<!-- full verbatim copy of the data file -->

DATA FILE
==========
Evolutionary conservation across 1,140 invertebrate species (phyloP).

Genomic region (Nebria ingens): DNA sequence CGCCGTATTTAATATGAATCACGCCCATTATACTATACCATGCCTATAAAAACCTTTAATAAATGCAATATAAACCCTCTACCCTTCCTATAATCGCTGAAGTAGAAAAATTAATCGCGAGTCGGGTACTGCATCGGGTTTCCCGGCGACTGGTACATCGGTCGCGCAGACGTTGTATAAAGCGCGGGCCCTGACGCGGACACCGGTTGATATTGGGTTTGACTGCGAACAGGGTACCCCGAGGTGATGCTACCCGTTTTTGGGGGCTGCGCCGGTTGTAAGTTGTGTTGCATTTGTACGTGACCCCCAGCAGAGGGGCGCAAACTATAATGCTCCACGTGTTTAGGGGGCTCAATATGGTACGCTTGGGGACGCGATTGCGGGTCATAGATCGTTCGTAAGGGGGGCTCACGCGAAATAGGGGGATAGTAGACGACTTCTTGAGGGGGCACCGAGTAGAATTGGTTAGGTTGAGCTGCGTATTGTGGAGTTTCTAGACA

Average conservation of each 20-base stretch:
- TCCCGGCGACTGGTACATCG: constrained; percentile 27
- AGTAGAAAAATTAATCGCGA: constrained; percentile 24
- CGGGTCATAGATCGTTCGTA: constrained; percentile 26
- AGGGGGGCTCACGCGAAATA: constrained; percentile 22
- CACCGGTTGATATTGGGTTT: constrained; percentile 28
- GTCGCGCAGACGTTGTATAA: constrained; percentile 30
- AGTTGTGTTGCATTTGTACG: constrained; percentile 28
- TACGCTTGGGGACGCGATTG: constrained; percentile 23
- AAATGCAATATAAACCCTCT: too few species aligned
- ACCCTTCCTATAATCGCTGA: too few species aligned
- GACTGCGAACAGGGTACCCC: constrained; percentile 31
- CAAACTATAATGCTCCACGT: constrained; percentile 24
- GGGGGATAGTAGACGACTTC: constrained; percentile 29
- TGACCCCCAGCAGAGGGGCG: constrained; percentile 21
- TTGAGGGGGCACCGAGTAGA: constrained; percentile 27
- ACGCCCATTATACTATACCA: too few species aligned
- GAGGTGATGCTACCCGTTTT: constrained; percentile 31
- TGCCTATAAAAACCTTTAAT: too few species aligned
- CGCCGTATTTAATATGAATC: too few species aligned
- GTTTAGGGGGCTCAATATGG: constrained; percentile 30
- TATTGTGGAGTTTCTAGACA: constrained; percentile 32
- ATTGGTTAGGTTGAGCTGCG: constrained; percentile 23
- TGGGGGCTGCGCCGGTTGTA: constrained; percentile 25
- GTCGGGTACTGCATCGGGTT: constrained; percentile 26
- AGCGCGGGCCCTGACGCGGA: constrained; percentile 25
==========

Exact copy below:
Evolutionary conservation across 1,140 invertebrate species (phyloP).

Genomic region (Nebria ingens): DNA sequence CGCCGTATTTAATATGAATCACGCCCATTATACTATACCATGCCTATAAAAACCTTTAATAAATGCAATATAAACCCTCTACCCTTCCTATAATCGCTGAAGTAGAAAAATTAATCGCGAGTCGGGTACTGCATCGGGTTTCCCGGCGACTGGTACATCGGTCGCGCAGACGTTGTATAAAGCGCGGGCCCTGACGCGGACACCGGTTGATATTGGGTTTGACTGCGAACAGGGTACCCCGAGGTGATGCTACCCGTTTTTGGGGGCTGCGCCGGTTGTAAGTTGTGTTGCATTTGTACGTGACCCCCAGCAGAGGGGCGCAAACTATAATGCTCCACGTGTTTAGGGGGCTCAATATGGTACGCTTGGGGACGCGATTGCGGGTCATAGATCGTTCGTAAGGGGGGCTCACGCGAAATAGGGGGATAGTAGACGACTTCTTGAGGGGGCACCGAGTAGAATTGGTTAGGTTGAGCTGCGTATTGTGGAGTTTCTAGACA

Average conservation of each 20-base stretch:
- TCCCGGCGACTGGTACATCG: constrained; percentile 27
- AGTAGAAAAATTAATCGCGA: constrained; percentile 24
- CGGGTCATAGATCGTTCGTA: constrained; percentile 26
- AGGGGGGCTCACGCGAAATA: constrained; percentile 22
- CACCGGTTGATATTGGGTTT: constrained; percentile 28
- GTCGCGCAGACGTTGTATAA: constrained; percentile 30
- AGTTGTGTTGCATTTGTACG: constrained; percentile 28
- TACGCTTGGGGACGCGATTG: constrained; percentile 23
- AAATGCAATATAAACCCTCT: too few species aligned
- ACCCTTCCTATAATCGCTGA: too few species aligned
- GACTGCGAACAGGGTACCCC: constrained; percentile 31
- CAAACTATAATGCTCCACGT: constrained; percentile 24
- GGGGGATAGTAGACGACTTC: constrained; percentile 29
- TGACCCCCAGCAGAGGGGCG: constrained; percentile 21
- TTGAGGGGGCACCGAGTAGA: constrained; percentile 27
- ACGCCCATTATACTATACCA: too few species aligned
- GAGGTGATGCTACCCGTTTT: constrained; percentile 31
- TGCCTATAAAAACCTTTAAT: too few species aligned
- CGCCGTATTTAATATGAATC: too few species aligned
- GTTTAGGGGGCTCAATATGG: constrained; percentile 30
- TATTGTGGAGTTTCTAGACA: constrained; percentile 32
- ATTGGTTAGGTTGAGCTGCG: constrained; percentile 23
- TGGGGGCTGCGCCGGTTGTA: constrained; percentile 25
- GTCGGGTACTGCATCGGGTT: constrained; percentile 26
- AGCGCGGGCCCTGACGCGGA: constrained; percentile 25